As Peacock launches, NBCUniversal will be trying to figure out a puzzle many of its rivals are also attempting to solve.
More onetime couch potatoes have adopted video streaming, and they are growing accustomed to seeing fewer ads, and sometimes none. That means media companies need to devise an entirely new architecture for their blocks of programming as well as the blocks of commercials that support them. And while the list of ad-supported streaming hubs is numerous and growing — Peacock may vie with Hulu, Pluto, Tubi, Vudu and more — NBC is hoping what proves successful on its streaming outlet will also work for live linear TV, making it more akin to a good binge session.
“We sell our inventory as one platform, so it’s linear TV and digital together,” says Linda Yaccarino, NBCU’s chairman of ad sales and partnerships. “The distinction between the two seems so yesterday.”
Not eager to see dozens of ads during an hour of video? NBC has made efforts to cut back the number of commercials it shows in primetime and has limited commercial time on Peacock to five minutes per hour. Tired of seeing the same commercials again and again? NBCU has devised new ad formats for its linear programs and outfitted Peacock with “frequency capping,” or technology that prevents a single ad from, say, a single pharmaceutical marketer from popping up every time a show cuts to a word from its sponsor.
Loading down Peacock with advertising formats from the past, says Yaccarino, would anger modern viewers.
“The live linear experience is less than enjoyable,” she acknowledges. With a new service, the company can create “commercial innovation efforts to actually rebuild the ad-supported model that has been fueling this industry since 1962.”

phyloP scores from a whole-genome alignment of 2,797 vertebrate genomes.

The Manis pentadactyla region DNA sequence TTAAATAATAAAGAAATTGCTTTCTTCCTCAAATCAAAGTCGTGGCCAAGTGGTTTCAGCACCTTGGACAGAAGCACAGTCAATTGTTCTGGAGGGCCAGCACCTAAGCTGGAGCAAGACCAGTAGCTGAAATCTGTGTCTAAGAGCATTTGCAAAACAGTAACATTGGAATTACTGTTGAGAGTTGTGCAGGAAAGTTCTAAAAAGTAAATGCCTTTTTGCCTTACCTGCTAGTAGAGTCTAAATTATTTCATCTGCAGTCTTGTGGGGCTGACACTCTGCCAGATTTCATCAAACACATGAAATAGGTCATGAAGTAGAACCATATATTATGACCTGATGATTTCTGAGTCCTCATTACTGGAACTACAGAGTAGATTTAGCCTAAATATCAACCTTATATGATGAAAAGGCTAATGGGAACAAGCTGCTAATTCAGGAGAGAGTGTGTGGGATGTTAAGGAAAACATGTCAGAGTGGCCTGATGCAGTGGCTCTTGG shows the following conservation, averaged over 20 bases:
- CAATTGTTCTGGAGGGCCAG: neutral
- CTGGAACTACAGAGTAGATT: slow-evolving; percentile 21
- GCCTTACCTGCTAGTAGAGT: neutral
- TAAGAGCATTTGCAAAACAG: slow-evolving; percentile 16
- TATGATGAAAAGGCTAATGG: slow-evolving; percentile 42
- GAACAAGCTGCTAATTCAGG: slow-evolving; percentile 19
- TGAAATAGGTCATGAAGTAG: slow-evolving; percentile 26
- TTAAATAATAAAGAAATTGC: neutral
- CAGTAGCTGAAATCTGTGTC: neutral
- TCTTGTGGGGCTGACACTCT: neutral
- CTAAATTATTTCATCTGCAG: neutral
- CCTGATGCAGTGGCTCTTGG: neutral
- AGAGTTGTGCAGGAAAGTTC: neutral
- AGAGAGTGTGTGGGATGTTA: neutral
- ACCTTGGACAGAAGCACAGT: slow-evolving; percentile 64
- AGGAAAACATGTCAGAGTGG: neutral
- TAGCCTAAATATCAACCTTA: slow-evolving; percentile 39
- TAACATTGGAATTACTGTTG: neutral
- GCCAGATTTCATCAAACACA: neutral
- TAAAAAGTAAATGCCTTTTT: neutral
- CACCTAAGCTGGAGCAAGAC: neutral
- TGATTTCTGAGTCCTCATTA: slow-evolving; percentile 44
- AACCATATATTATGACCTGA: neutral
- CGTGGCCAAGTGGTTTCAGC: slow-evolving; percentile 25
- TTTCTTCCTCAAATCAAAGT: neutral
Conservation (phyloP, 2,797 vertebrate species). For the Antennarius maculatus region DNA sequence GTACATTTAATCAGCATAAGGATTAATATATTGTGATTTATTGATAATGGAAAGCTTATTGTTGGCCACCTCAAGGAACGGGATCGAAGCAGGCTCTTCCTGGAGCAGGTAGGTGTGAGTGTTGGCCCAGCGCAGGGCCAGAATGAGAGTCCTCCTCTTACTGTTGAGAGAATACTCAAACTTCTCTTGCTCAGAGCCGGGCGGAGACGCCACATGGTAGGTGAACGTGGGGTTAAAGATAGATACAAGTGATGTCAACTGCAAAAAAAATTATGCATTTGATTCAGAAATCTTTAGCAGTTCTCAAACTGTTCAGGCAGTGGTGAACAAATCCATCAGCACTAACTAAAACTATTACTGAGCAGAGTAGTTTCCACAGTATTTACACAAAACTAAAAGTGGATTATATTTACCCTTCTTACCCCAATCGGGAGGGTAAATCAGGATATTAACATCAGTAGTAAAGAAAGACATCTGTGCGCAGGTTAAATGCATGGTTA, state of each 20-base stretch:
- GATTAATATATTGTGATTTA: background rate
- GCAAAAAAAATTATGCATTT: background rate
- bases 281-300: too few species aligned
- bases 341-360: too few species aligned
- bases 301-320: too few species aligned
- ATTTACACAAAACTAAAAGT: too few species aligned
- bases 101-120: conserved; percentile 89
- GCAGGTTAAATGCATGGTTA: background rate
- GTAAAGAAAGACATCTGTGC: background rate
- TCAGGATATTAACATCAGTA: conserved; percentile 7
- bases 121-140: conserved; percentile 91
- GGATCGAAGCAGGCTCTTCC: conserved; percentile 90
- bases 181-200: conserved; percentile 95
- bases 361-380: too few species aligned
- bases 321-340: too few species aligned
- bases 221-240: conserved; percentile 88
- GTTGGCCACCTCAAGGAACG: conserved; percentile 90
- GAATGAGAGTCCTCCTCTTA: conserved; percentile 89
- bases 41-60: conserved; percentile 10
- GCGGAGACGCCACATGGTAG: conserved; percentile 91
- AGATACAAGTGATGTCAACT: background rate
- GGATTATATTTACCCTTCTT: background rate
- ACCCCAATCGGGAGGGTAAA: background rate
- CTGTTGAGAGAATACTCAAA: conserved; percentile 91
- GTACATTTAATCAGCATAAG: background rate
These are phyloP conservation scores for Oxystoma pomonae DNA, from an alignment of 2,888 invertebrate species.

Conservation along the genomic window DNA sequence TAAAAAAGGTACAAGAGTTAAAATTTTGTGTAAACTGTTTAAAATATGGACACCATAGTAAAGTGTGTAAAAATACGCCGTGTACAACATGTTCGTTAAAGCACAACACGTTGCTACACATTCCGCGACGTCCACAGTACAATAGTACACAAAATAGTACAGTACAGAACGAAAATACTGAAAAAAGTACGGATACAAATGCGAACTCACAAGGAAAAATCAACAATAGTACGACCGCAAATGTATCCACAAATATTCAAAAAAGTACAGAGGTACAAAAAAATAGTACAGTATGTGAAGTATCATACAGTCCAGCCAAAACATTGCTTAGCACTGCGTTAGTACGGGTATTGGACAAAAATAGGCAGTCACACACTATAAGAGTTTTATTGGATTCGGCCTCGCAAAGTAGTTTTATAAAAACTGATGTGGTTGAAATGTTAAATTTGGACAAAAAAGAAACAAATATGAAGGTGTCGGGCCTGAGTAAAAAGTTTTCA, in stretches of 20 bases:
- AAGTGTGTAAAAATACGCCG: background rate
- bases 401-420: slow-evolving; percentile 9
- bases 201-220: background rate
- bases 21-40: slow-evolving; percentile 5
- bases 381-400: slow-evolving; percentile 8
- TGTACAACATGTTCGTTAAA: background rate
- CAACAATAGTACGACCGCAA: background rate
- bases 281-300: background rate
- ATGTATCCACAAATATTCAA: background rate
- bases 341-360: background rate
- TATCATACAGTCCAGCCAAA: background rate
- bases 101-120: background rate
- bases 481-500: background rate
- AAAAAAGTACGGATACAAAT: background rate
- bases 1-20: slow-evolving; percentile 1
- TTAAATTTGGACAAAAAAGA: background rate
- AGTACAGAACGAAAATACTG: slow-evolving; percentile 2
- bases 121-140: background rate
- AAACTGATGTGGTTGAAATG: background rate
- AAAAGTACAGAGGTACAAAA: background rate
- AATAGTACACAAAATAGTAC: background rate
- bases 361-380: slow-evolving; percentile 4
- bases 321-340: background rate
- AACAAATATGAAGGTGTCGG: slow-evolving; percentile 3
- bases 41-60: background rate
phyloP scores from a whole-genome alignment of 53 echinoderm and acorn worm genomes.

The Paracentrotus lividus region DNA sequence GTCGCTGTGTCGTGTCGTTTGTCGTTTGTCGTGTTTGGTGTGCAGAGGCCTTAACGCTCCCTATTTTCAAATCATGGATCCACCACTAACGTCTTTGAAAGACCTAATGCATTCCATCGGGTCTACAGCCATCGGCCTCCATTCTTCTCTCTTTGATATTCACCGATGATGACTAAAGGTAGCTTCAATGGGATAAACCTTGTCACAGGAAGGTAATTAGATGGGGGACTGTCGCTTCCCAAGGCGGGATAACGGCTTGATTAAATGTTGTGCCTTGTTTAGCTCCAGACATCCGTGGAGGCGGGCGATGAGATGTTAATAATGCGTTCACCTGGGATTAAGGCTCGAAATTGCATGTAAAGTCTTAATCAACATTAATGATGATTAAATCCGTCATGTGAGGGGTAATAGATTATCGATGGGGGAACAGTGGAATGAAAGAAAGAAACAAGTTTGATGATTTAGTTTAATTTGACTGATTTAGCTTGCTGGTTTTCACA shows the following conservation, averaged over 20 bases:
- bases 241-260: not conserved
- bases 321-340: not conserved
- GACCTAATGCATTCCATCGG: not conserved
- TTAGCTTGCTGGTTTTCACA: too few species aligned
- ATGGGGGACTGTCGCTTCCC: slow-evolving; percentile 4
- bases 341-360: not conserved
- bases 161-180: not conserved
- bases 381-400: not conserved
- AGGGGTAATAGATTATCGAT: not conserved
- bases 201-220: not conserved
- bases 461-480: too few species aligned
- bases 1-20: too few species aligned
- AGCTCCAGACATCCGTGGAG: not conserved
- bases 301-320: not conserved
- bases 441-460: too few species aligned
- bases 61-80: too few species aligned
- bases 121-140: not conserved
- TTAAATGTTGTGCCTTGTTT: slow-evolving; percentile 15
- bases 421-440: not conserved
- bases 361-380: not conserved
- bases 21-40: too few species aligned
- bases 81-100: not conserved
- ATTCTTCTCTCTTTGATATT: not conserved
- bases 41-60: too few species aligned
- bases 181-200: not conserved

Others are doing the same. Hulu has from the start offered a model built on fewer ads that are often crafted so a viewer can choose or interact with them; last month it unveiled an ad unit that pushes viewers to seek out a coupon or an offer from the sponsors via a phone or tablet. Tubi, recently purchased by Fox, said that it, too, would offer frequency caps on the number of times a single ad is viewed by the same user. “In this particular area, we have a combination of rivals, so we can never exhale,” says Yaccarino.
NBCU has one advantage over competitors. It has been able to build Peacock from scratch, rather than acquire a streaming asset and then work to stitch it into its other properties. (It has also purchased the Vudu streaming hub from Walmart and paired it with movie service Fandango.) Advertisers ranging from Capital One and State Farm to Target and Unilever have signed up as charter sponsors of Peacock, some with deals that make them the exclusive advertiser from their product category for a specific period.
If NBC has its way, Peacock viewers may see just a single ad during a break, with a quick video “bumper” telling them who the sponsor is. Or they might be able to watch a movie in full if they view commercials before the film starts.
If viewers like the way the ads fly on Peacock, chances are — as overall TV becomes more on demand and interactive — they’ll start to see similar stuff in nearly every video venue.